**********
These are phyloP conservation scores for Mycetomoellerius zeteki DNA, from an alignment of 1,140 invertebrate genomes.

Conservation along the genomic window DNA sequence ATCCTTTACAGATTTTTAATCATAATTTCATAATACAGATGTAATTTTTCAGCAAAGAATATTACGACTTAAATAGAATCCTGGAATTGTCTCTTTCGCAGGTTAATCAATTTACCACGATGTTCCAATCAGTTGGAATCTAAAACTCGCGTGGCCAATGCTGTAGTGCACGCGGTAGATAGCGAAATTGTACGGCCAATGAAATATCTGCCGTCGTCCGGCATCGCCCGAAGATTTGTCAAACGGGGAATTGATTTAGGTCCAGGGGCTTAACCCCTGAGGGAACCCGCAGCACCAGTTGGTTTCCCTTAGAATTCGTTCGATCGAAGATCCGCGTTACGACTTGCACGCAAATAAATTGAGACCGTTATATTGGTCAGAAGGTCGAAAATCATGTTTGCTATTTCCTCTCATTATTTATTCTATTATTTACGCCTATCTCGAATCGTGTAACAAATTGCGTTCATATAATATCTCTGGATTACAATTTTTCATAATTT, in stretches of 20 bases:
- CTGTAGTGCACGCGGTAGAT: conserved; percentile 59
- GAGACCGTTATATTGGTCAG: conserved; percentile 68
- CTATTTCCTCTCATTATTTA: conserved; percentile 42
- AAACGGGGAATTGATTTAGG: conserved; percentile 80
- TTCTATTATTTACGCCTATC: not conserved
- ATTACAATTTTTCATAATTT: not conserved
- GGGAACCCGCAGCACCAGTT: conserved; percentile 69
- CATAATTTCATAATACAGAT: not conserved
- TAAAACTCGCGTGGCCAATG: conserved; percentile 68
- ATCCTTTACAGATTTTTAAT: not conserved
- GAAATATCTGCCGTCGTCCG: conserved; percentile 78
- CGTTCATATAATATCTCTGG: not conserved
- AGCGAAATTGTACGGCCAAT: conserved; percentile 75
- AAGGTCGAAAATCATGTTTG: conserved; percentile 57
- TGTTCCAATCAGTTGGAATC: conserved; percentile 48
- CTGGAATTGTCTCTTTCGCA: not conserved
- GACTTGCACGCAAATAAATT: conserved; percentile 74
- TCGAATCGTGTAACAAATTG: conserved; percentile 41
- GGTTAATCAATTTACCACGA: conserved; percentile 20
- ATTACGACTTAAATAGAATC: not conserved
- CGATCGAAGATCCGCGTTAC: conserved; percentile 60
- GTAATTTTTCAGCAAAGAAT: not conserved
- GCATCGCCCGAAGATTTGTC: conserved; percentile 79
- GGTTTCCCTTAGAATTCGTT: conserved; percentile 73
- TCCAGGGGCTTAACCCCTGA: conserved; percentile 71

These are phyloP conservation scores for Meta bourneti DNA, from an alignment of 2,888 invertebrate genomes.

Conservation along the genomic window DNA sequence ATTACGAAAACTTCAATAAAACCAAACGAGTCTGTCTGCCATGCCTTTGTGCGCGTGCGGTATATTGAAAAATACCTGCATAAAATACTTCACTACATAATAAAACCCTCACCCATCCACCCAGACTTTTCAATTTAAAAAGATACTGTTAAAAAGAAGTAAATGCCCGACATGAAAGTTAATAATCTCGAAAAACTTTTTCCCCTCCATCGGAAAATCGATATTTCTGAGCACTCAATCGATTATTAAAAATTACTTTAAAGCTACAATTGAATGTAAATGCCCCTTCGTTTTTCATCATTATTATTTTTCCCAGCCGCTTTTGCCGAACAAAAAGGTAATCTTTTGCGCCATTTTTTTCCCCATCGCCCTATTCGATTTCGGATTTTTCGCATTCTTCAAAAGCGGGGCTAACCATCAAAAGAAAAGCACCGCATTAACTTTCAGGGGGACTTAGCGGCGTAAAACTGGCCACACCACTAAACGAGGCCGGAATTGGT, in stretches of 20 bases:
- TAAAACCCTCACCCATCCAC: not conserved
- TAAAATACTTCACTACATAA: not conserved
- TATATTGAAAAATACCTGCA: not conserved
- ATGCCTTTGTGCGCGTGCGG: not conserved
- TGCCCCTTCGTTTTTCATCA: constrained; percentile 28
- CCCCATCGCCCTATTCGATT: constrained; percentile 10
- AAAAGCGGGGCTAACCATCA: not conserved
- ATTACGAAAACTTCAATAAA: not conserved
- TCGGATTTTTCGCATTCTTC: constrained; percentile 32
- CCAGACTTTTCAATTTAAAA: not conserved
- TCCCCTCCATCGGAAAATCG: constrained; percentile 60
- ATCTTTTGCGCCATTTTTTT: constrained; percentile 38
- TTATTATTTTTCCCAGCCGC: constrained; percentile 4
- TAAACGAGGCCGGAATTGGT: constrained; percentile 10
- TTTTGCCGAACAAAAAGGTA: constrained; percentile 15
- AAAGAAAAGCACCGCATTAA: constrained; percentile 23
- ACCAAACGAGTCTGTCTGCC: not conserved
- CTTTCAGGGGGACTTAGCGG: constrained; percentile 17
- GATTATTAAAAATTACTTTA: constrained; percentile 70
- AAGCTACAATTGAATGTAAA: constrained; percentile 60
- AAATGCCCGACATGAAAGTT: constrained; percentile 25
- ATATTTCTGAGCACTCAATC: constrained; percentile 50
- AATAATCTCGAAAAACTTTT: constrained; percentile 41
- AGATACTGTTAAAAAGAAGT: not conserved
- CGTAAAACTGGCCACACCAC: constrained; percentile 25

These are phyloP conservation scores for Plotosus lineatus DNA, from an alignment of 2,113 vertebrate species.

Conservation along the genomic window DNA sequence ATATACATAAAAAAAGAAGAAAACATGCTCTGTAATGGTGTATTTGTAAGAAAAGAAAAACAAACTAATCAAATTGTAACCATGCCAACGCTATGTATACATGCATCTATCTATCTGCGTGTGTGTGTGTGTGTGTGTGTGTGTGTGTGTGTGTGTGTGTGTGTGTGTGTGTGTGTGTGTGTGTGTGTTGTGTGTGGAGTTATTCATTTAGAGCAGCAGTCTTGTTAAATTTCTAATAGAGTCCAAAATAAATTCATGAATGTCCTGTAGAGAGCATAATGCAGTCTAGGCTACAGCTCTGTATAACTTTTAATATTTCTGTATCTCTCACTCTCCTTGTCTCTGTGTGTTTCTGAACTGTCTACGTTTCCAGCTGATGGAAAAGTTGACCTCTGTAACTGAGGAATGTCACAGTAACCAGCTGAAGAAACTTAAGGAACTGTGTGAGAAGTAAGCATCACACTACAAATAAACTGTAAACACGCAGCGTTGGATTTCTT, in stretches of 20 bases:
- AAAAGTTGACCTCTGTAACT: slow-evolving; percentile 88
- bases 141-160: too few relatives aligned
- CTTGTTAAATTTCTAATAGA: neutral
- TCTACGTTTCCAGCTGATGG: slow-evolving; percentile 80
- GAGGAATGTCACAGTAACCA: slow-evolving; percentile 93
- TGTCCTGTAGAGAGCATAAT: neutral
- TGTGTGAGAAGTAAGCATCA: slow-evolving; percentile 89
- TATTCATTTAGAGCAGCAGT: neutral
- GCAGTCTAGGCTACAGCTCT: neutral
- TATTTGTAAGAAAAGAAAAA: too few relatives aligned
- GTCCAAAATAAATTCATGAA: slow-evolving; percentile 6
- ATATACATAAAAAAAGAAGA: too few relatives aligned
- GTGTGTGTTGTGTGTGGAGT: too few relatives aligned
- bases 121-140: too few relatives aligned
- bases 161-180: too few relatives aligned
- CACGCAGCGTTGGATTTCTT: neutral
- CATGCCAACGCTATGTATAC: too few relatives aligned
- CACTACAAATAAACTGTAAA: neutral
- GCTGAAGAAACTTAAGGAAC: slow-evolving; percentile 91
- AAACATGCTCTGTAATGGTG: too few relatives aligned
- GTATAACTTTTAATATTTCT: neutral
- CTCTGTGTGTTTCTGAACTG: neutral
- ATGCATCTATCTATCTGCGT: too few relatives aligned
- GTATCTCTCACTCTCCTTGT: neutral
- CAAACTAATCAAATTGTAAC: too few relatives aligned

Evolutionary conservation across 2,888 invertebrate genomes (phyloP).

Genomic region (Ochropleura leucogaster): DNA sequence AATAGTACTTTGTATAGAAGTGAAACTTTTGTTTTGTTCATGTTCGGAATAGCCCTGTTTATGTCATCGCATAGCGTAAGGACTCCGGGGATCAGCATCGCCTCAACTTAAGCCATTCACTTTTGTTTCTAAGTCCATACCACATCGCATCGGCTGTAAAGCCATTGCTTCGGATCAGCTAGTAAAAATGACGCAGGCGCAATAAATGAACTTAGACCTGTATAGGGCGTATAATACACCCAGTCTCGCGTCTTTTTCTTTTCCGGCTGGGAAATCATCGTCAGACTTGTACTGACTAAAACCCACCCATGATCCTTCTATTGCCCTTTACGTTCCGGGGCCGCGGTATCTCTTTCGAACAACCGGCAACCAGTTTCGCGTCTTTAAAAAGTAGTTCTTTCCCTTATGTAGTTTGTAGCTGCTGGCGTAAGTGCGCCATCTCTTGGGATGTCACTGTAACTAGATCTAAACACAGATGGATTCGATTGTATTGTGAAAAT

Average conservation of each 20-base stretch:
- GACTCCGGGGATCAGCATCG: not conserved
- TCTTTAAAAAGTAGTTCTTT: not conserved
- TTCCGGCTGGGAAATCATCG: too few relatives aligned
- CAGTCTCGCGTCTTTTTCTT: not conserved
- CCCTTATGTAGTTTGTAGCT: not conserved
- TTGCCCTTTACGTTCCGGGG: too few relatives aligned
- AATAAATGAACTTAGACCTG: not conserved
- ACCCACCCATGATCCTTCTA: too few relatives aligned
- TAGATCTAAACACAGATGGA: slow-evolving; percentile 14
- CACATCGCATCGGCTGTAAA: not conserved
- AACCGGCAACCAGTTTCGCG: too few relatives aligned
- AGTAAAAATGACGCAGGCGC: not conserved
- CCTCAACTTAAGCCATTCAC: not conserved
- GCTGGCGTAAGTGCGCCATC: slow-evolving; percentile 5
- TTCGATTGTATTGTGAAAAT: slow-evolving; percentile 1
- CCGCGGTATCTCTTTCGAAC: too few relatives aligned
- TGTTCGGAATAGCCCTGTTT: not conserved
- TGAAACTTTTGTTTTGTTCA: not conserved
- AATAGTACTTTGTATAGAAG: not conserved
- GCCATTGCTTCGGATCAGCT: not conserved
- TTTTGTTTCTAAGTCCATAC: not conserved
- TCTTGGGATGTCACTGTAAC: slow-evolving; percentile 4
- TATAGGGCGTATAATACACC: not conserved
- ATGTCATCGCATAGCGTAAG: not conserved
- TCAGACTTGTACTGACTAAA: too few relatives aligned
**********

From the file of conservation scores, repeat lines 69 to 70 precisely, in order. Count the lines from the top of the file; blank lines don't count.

- GTGTGTGTTGTGTGTGGAGT: too few relatives aligned
- bases 121-140: too few relatives aligned